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Les Miserables: It's about the message

Hunting Hills High School tackles issues from poverty to politics with its upcoming, largest-yet theatrical performance.

The Red Deer school presents Les Misérables from March 7 to 15 at the Memorial Centre, featuring 97 student actors and 35 student technicians.

“It’s an enormous show, the biggest we’ve ever had and no doubt it’s presented the toughest challenges we’ve ever had,” said artistic director and drama teacher Bill Jacobsen. “There are probably about 600 to 700 costumes, with some students changing through six characters in 40 minutes.”

Adapted from French novelist Victor Hugo’s book first published in 1862, Les Mis takes place over a 20-year period, detailing slivers of French history and following the struggles of an ex-convict, Jean Valjean.

Hunting Hills’ take on the classic will be unique, however, said Jacobsen.

“Ours takes place in a time that’s not right now and no one knows when it is exactly. It’s a very dystopian look at the world. Our costume designer calls it old world modern. The set is an urban landscape, covered in newspaper and graffiti. ... It’s like steampunk meets district 12 from The Hunger Games,” he said.

Every other year, Hunting Hills takes on a musical and part of the reason for selecting Les Mis was the powerful chorus work it entails. As well, traditionally they like to highlight shows with messages of importance to all young people, Jacobsen said.

“These are issues that don’t just apply to the 19th century. They have relevance to things going on today.”

Working on such a massive scale presented its round of difficulties, of course, he added.

“The numbers are great because it’s showing such as interest from the students but logistically there were a lot of concerns: how do we give everyone significant stage time? We don’t believe in giving someone only two minutes on stage for the whole performance.”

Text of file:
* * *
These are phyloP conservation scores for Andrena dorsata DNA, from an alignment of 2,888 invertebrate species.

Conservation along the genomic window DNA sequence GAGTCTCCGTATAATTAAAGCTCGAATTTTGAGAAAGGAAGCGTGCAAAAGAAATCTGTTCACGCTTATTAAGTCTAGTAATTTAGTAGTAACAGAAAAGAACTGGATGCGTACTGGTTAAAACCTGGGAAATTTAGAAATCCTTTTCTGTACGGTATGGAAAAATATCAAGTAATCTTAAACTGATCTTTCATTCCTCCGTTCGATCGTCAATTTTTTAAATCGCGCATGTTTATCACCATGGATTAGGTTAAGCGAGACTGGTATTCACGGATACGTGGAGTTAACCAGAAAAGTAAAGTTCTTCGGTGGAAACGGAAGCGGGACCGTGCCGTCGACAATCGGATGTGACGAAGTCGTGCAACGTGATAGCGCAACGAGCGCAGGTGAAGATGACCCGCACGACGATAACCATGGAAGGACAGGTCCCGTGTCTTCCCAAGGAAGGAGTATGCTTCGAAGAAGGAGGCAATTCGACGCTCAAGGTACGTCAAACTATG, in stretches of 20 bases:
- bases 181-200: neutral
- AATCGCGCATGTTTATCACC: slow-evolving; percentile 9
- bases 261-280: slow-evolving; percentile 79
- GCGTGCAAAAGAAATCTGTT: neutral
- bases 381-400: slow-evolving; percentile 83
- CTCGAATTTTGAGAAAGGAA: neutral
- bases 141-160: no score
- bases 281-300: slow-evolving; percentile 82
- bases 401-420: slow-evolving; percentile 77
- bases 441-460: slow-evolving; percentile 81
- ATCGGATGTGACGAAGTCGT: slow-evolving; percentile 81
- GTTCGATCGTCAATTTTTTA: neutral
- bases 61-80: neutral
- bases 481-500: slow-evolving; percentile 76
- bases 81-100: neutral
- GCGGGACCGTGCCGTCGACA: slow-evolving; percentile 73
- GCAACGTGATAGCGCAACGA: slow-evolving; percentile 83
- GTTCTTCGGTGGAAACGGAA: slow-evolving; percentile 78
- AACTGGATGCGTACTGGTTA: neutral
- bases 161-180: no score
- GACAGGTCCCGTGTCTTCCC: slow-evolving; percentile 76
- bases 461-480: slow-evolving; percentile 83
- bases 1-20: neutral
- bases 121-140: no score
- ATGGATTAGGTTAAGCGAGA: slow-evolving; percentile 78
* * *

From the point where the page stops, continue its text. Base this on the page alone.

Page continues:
Switching sets also allows for only 28 seconds to build a barricade across the stage, so there are a plethora of technical challenges as well, Jacobsen said.

Even rehearsing in Hunting Hills’ drama studio has become tormenting as the space is so small when paired with the pit band, many of the actors having no choice but to stand up against walls.

That being said, Jacobsen is awed by the students’ blooming confidence, as well as their passion and dedication to making the performance all it can be, he said.

Students took a class for the musical in the fall semester and researched the novel, learning songs and practising character development exercises on a daily basis.

After the semester finished, students continued to work on the musical two to three times a week, after school and on weekends.

Emily Bethune, a Grade 10 student at Hunting Hills, is a first-time performer and was cast as the role of Madame Thénardier.

“It’s been a bit crazy for me but I just love the arts ... I want to be involved in as much theatre as I can in my future career,” Bethune said. “My character is different than many of the others in the show; I’m somewhat of a comic relief so it’s a challenge but fun at the same time, especially when I get to sing my song centre-stage.”

Caleb Binder stars as the lead, Valjean, and said he’s enjoyed the musical’s “emotional” moments of self realization for his character.

“It’s a line-heavy part but he’s so dynamic and changes drastically from the start to the end so I really enjoyed that,” he said.

Binder, a Grade 12 student, also owned the stage as Danny in the school’s 2012 production of Grease.

He’s set to attend the University of Alberta’s musical education program in the fall and hopes to become a band teacher.

Tickets are $15 for adults and $12 for children, students and seniors. There is also a dinner theatre option for $35.

For tickets or more information, visit

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